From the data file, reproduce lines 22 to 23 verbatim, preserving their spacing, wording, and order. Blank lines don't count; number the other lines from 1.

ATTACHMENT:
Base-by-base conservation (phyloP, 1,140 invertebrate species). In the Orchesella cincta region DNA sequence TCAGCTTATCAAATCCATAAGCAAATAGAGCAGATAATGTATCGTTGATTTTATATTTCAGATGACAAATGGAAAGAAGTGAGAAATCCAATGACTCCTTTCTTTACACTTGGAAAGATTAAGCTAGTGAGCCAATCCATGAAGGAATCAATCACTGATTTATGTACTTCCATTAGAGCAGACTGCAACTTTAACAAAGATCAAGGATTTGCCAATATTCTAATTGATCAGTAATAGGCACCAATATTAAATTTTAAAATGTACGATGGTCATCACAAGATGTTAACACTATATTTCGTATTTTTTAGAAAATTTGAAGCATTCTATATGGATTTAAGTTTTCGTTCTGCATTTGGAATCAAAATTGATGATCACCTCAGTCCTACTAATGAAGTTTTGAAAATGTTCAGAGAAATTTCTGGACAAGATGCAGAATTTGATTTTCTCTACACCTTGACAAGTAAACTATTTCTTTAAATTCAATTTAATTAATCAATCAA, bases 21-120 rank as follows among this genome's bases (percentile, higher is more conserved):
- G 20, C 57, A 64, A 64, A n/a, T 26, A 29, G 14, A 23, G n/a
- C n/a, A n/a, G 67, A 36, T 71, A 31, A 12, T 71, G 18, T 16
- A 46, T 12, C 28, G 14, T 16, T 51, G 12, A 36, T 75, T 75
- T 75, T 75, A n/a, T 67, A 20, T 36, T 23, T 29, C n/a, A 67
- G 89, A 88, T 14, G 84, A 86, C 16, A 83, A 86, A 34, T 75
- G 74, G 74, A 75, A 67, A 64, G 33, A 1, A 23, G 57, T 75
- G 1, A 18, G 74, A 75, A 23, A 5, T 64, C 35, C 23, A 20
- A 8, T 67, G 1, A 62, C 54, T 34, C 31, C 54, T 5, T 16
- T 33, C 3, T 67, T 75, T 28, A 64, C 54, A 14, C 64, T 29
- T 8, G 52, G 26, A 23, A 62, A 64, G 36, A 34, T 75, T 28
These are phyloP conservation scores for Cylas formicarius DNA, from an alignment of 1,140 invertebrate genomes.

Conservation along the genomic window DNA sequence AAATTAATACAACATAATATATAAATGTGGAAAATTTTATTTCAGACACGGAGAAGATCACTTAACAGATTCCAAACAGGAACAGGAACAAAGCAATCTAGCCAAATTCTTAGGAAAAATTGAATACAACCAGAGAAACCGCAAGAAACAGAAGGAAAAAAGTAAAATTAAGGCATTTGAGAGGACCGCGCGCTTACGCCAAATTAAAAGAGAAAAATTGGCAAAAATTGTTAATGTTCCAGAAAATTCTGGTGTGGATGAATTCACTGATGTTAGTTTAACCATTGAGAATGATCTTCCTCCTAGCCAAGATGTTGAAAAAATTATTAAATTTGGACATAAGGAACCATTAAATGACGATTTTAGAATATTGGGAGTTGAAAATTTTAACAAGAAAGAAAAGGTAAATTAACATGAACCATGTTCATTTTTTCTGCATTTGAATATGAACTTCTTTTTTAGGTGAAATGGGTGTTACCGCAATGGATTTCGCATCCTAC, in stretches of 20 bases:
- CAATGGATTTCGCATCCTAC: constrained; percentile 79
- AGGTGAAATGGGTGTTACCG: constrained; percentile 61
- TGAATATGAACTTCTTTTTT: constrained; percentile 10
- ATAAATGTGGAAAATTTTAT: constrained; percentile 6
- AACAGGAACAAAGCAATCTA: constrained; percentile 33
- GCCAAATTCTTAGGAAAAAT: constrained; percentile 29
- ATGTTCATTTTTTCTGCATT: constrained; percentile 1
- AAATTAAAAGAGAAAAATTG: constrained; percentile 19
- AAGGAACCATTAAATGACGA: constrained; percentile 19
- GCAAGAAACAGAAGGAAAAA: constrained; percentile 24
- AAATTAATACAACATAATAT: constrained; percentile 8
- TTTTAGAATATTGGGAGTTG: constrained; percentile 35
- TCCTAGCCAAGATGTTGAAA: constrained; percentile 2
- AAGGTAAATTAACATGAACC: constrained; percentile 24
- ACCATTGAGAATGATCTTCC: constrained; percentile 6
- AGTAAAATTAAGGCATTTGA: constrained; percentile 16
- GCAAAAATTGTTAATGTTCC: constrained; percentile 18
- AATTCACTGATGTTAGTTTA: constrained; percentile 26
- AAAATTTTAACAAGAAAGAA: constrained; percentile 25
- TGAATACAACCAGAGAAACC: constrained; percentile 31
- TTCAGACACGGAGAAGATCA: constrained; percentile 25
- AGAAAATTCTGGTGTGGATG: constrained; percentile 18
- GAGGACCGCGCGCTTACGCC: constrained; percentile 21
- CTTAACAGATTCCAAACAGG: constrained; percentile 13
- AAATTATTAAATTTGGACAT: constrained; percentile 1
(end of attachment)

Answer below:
- AAGGAACCATTAAATGACGA: constrained; percentile 19
- GCAAGAAACAGAAGGAAAAA: constrained; percentile 24